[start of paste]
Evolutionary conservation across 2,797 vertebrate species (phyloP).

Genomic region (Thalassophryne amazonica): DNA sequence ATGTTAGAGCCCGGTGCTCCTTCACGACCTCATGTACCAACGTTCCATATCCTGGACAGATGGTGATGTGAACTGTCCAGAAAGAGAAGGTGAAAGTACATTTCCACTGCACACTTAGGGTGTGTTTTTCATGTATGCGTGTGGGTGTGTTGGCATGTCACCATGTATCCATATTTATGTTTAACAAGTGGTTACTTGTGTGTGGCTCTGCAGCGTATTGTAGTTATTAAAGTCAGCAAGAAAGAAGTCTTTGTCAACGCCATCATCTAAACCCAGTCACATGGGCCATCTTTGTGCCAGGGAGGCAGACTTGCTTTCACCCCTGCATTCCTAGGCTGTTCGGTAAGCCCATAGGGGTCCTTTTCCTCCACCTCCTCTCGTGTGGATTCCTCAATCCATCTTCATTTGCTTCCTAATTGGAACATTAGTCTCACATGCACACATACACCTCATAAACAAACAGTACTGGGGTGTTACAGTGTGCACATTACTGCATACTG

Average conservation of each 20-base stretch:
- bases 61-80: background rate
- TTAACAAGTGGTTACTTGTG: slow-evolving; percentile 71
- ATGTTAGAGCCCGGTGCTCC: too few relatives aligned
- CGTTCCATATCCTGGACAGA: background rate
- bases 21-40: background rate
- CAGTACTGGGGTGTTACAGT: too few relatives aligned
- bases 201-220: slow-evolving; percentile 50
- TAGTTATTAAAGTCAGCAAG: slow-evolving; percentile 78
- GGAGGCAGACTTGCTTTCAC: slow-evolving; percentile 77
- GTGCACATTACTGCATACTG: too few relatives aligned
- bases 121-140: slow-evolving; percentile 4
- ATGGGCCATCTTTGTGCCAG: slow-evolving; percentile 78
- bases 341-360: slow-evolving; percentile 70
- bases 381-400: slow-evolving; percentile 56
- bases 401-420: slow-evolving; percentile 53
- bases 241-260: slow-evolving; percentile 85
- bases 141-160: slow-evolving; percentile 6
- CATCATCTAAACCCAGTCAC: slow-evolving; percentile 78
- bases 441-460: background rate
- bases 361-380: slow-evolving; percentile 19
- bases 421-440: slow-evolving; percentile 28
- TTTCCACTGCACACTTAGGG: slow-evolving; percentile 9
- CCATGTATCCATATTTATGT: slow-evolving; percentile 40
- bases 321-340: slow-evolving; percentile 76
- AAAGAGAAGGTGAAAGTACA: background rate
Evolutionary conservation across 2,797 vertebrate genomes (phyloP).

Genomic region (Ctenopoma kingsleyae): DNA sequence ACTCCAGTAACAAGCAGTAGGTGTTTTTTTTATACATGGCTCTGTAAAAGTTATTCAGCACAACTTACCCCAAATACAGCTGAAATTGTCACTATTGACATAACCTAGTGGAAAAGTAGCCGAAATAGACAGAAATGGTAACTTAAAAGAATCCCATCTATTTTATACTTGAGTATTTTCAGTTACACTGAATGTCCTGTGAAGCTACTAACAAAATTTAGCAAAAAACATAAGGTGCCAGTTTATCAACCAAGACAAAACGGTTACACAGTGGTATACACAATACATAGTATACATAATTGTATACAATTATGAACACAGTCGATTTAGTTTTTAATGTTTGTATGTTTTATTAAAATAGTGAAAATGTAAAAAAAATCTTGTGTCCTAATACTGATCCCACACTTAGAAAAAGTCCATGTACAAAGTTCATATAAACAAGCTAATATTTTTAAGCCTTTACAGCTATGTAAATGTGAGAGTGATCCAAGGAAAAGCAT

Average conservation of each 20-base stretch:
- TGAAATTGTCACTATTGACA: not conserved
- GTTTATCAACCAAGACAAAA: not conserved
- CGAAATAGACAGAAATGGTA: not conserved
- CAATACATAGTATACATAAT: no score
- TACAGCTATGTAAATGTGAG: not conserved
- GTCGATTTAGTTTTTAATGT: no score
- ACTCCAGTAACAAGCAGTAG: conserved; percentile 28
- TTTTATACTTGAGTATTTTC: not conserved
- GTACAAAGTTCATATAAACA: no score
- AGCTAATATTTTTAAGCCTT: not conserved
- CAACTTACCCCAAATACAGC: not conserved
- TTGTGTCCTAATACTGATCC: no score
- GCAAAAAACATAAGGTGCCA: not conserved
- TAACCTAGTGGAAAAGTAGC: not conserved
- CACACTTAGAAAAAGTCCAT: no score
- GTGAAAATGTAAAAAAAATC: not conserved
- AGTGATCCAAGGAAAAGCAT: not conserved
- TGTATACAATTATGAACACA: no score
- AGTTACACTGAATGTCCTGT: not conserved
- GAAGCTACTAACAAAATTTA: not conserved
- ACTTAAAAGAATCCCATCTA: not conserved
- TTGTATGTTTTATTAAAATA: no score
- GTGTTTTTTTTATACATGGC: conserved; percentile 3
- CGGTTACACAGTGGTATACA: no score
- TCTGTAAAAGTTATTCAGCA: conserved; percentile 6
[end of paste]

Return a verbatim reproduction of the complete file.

Evolutionary conservation across 2,797 vertebrate species (phyloP).

Genomic region (Thalassophryne amazonica): DNA sequence ATGTTAGAGCCCGGTGCTCCTTCACGACCTCATGTACCAACGTTCCATATCCTGGACAGATGGTGATGTGAACTGTCCAGAAAGAGAAGGTGAAAGTACATTTCCACTGCACACTTAGGGTGTGTTTTTCATGTATGCGTGTGGGTGTGTTGGCATGTCACCATGTATCCATATTTATGTTTAACAAGTGGTTACTTGTGTGTGGCTCTGCAGCGTATTGTAGTTATTAAAGTCAGCAAGAAAGAAGTCTTTGTCAACGCCATCATCTAAACCCAGTCACATGGGCCATCTTTGTGCCAGGGAGGCAGACTTGCTTTCACCCCTGCATTCCTAGGCTGTTCGGTAAGCCCATAGGGGTCCTTTTCCTCCACCTCCTCTCGTGTGGATTCCTCAATCCATCTTCATTTGCTTCCTAATTGGAACATTAGTCTCACATGCACACATACACCTCATAAACAAACAGTACTGGGGTGTTACAGTGTGCACATTACTGCATACTG

Average conservation of each 20-base stretch:
- bases 61-80: background rate
- TTAACAAGTGGTTACTTGTG: slow-evolving; percentile 71
- ATGTTAGAGCCCGGTGCTCC: too few relatives aligned
- CGTTCCATATCCTGGACAGA: background rate
- bases 21-40: background rate
- CAGTACTGGGGTGTTACAGT: too few relatives aligned
- bases 201-220: slow-evolving; percentile 50
- TAGTTATTAAAGTCAGCAAG: slow-evolving; percentile 78
- GGAGGCAGACTTGCTTTCAC: slow-evolving; percentile 77
- GTGCACATTACTGCATACTG: too few relatives aligned
- bases 121-140: slow-evolving; percentile 4
- ATGGGCCATCTTTGTGCCAG: slow-evolving; percentile 78
- bases 341-360: slow-evolving; percentile 70
- bases 381-400: slow-evolving; percentile 56
- bases 401-420: slow-evolving; percentile 53
- bases 241-260: slow-evolving; percentile 85
- bases 141-160: slow-evolving; percentile 6
- CATCATCTAAACCCAGTCAC: slow-evolving; percentile 78
- bases 441-460: background rate
- bases 361-380: slow-evolving; percentile 19
- bases 421-440: slow-evolving; percentile 28
- TTTCCACTGCACACTTAGGG: slow-evolving; percentile 9
- CCATGTATCCATATTTATGT: slow-evolving; percentile 40
- bases 321-340: slow-evolving; percentile 76
- AAAGAGAAGGTGAAAGTACA: background rate
Evolutionary conservation across 2,797 vertebrate genomes (phyloP).

Genomic region (Ctenopoma kingsleyae): DNA sequence ACTCCAGTAACAAGCAGTAGGTGTTTTTTTTATACATGGCTCTGTAAAAGTTATTCAGCACAACTTACCCCAAATACAGCTGAAATTGTCACTATTGACATAACCTAGTGGAAAAGTAGCCGAAATAGACAGAAATGGTAACTTAAAAGAATCCCATCTATTTTATACTTGAGTATTTTCAGTTACACTGAATGTCCTGTGAAGCTACTAACAAAATTTAGCAAAAAACATAAGGTGCCAGTTTATCAACCAAGACAAAACGGTTACACAGTGGTATACACAATACATAGTATACATAATTGTATACAATTATGAACACAGTCGATTTAGTTTTTAATGTTTGTATGTTTTATTAAAATAGTGAAAATGTAAAAAAAATCTTGTGTCCTAATACTGATCCCACACTTAGAAAAAGTCCATGTACAAAGTTCATATAAACAAGCTAATATTTTTAAGCCTTTACAGCTATGTAAATGTGAGAGTGATCCAAGGAAAAGCAT

Average conservation of each 20-base stretch:
- TGAAATTGTCACTATTGACA: not conserved
- GTTTATCAACCAAGACAAAA: not conserved
- CGAAATAGACAGAAATGGTA: not conserved
- CAATACATAGTATACATAAT: no score
- TACAGCTATGTAAATGTGAG: not conserved
- GTCGATTTAGTTTTTAATGT: no score
- ACTCCAGTAACAAGCAGTAG: conserved; percentile 28
- TTTTATACTTGAGTATTTTC: not conserved
- GTACAAAGTTCATATAAACA: no score
- AGCTAATATTTTTAAGCCTT: not conserved
- CAACTTACCCCAAATACAGC: not conserved
- TTGTGTCCTAATACTGATCC: no score
- GCAAAAAACATAAGGTGCCA: not conserved
- TAACCTAGTGGAAAAGTAGC: not conserved
- CACACTTAGAAAAAGTCCAT: no score
- GTGAAAATGTAAAAAAAATC: not conserved
- AGTGATCCAAGGAAAAGCAT: not conserved
- TGTATACAATTATGAACACA: no score
- AGTTACACTGAATGTCCTGT: not conserved
- GAAGCTACTAACAAAATTTA: not conserved
- ACTTAAAAGAATCCCATCTA: not conserved
- TTGTATGTTTTATTAAAATA: no score
- GTGTTTTTTTTATACATGGC: conserved; percentile 3
- CGGTTACACAGTGGTATACA: no score
- TCTGTAAAAGTTATTCAGCA: conserved; percentile 6